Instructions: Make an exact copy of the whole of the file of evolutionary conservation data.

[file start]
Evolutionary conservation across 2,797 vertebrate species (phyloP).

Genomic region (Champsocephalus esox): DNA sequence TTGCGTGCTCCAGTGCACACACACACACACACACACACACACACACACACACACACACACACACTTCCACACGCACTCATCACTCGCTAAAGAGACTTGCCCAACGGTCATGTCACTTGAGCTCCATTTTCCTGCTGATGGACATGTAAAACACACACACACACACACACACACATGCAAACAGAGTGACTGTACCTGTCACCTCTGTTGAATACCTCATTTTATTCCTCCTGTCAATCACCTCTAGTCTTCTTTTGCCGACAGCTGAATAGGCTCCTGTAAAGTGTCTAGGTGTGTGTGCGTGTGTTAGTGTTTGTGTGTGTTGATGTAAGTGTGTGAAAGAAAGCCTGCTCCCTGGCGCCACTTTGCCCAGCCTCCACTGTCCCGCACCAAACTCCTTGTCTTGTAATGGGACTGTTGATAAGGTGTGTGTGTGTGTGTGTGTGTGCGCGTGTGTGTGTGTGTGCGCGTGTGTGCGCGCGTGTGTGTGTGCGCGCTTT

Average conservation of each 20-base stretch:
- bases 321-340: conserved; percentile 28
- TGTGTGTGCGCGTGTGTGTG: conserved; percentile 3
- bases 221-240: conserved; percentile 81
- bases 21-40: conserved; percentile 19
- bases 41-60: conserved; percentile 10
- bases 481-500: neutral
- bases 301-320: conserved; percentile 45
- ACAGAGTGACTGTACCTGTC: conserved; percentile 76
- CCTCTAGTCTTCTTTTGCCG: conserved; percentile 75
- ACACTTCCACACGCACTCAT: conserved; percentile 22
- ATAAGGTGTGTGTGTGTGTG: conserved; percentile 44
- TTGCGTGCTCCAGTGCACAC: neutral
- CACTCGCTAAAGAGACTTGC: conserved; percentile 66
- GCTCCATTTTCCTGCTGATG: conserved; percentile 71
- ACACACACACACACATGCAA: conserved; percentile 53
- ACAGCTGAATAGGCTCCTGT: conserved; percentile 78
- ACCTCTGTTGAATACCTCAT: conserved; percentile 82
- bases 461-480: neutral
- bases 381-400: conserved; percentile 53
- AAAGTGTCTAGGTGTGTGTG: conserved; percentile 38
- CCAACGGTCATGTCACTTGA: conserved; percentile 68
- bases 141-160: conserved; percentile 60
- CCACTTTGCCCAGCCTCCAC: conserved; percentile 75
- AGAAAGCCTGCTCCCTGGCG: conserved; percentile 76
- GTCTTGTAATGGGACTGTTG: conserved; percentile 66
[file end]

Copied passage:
Evolutionary conservation across 2,797 vertebrate species (phyloP).

Genomic region (Champsocephalus esox): DNA sequence TTGCGTGCTCCAGTGCACACACACACACACACACACACACACACACACACACACACACACACACTTCCACACGCACTCATCACTCGCTAAAGAGACTTGCCCAACGGTCATGTCACTTGAGCTCCATTTTCCTGCTGATGGACATGTAAAACACACACACACACACACACACACATGCAAACAGAGTGACTGTACCTGTCACCTCTGTTGAATACCTCATTTTATTCCTCCTGTCAATCACCTCTAGTCTTCTTTTGCCGACAGCTGAATAGGCTCCTGTAAAGTGTCTAGGTGTGTGTGCGTGTGTTAGTGTTTGTGTGTGTTGATGTAAGTGTGTGAAAGAAAGCCTGCTCCCTGGCGCCACTTTGCCCAGCCTCCACTGTCCCGCACCAAACTCCTTGTCTTGTAATGGGACTGTTGATAAGGTGTGTGTGTGTGTGTGTGTGTGCGCGTGTGTGTGTGTGTGCGCGTGTGTGCGCGCGTGTGTGTGTGCGCGCTTT

Average conservation of each 20-base stretch:
- bases 321-340: conserved; percentile 28
- TGTGTGTGCGCGTGTGTGTG: conserved; percentile 3
- bases 221-240: conserved; percentile 81
- bases 21-40: conserved; percentile 19
- bases 41-60: conserved; percentile 10
- bases 481-500: neutral
- bases 301-320: conserved; percentile 45
- ACAGAGTGACTGTACCTGTC: conserved; percentile 76
- CCTCTAGTCTTCTTTTGCCG: conserved; percentile 75
- ACACTTCCACACGCACTCAT: conserved; percentile 22
- ATAAGGTGTGTGTGTGTGTG: conserved; percentile 44
- TTGCGTGCTCCAGTGCACAC: neutral
- CACTCGCTAAAGAGACTTGC: conserved; percentile 66
- GCTCCATTTTCCTGCTGATG: conserved; percentile 71
- ACACACACACACACATGCAA: conserved; percentile 53
- ACAGCTGAATAGGCTCCTGT: conserved; percentile 78
- ACCTCTGTTGAATACCTCAT: conserved; percentile 82
- bases 461-480: neutral
- bases 381-400: conserved; percentile 53
- AAAGTGTCTAGGTGTGTGTG: conserved; percentile 38
- CCAACGGTCATGTCACTTGA: conserved; percentile 68
- bases 141-160: conserved; percentile 60
- CCACTTTGCCCAGCCTCCAC: conserved; percentile 75
- AGAAAGCCTGCTCCCTGGCG: conserved; percentile 76
- GTCTTGTAATGGGACTGTTG: conserved; percentile 66